French Foreign Minister Alain Juppe said Sunday that Damascus was “undoubtedly” behind Friday’s bomb attack against a French UNIFIL patrol in southern Lebanon.
However, the top French diplomat noted that he had no evidence to substantiate his claim.
Asked during an interview with TV5MONDE, Radio France Internationale and Le Monde whether he believed the attack was a “message” from Syria, Juppe said: “There’s no doubt.”
"We have strong reasons to think that this attack came from there," he said, noting that Damascus used Hizbullah for such attacks in the past.
"I don't have proof," he stressed, while adding that the group was Syria's "armed wing."
Juppe added: "We have again asked the Lebanese government to protect UNIFIL."
The minister on Friday condemned the attack in which five French troops were wounded, saying France would not be intimidated by such "vile acts."
"I condemn in the strongest terms the cowardly attack that was carried out against UNIFIL (U.N. Interim Force in Lebanon) this morning, wounding five French peacekeepers," Juppe said on Friday.
A roadside bomb in the southern coastal town of Tyre wounded five French soldiers and two civilians when it was detonated as their vehicle drove past.
The chief of staff in Paris said four peacekeepers were "very lightly wounded" and the fifth "a bit more seriously" but without life-threatening injuries.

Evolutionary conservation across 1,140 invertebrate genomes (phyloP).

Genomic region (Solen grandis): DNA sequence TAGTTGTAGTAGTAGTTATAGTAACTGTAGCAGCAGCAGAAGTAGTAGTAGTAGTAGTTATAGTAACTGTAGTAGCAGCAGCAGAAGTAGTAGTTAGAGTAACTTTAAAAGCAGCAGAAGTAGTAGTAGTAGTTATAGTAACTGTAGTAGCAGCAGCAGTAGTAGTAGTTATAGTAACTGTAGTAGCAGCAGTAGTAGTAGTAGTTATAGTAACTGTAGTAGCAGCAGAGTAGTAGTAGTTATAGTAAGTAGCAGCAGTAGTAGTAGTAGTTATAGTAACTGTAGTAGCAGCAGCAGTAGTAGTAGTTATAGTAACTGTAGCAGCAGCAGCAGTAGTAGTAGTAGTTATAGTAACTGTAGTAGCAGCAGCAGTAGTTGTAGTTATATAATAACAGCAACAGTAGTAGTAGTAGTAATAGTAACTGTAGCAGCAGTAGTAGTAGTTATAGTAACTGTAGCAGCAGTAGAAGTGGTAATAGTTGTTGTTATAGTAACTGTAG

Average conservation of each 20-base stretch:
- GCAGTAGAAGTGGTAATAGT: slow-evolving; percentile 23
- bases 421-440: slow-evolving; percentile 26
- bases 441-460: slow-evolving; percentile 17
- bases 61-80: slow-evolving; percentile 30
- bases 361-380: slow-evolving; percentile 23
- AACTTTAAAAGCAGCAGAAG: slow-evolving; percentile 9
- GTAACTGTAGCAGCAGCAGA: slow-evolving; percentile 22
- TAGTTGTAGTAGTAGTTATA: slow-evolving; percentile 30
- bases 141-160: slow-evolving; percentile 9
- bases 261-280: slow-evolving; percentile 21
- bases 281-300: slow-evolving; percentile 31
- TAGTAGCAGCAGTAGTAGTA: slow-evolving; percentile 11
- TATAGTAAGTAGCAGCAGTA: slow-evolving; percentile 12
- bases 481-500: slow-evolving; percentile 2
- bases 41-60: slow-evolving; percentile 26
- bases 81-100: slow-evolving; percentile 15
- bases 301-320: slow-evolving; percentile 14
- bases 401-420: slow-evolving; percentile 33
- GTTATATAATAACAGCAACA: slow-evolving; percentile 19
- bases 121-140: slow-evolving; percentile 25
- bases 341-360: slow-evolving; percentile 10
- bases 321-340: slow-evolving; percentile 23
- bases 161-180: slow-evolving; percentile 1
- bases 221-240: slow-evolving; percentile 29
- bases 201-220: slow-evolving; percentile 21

France is "determined to continue its involvement with UNIFIL (and) will not be intimidated by such vile acts," Juppe said.
UNIFIL patrols have been the target of a string of unclaimed roadside bomb attacks in recent years, including two previously in 2011.
Friday's blast came amid heightened tension over the bloody uprising in neighboring Syria, with some warning the unrest could spill over into Lebanon.
There have been constant fears that the UNIFIL force stationed in the south of the country would be an easy target should the unrest reach Lebanon.
Spain currently commands the 12,100-strong UNIFIL force, which was founded in 1978 and expanded after a 2006 war between Israel and Hizbullah.
France has one of the largest contingents with 1,300 soldiers.
In July, six French UNIFIL troops were wounded, one of them seriously, in the southern coastal town of Sidon, in an attack similar to Friday's. In May, six Italian peacekeepers were wounded in Sidon, also in a roadside bombing.
Three Spanish and three Colombian peacekeepers were killed in June 2007 when a booby-trapped car exploded as their patrol vehicle drove by.
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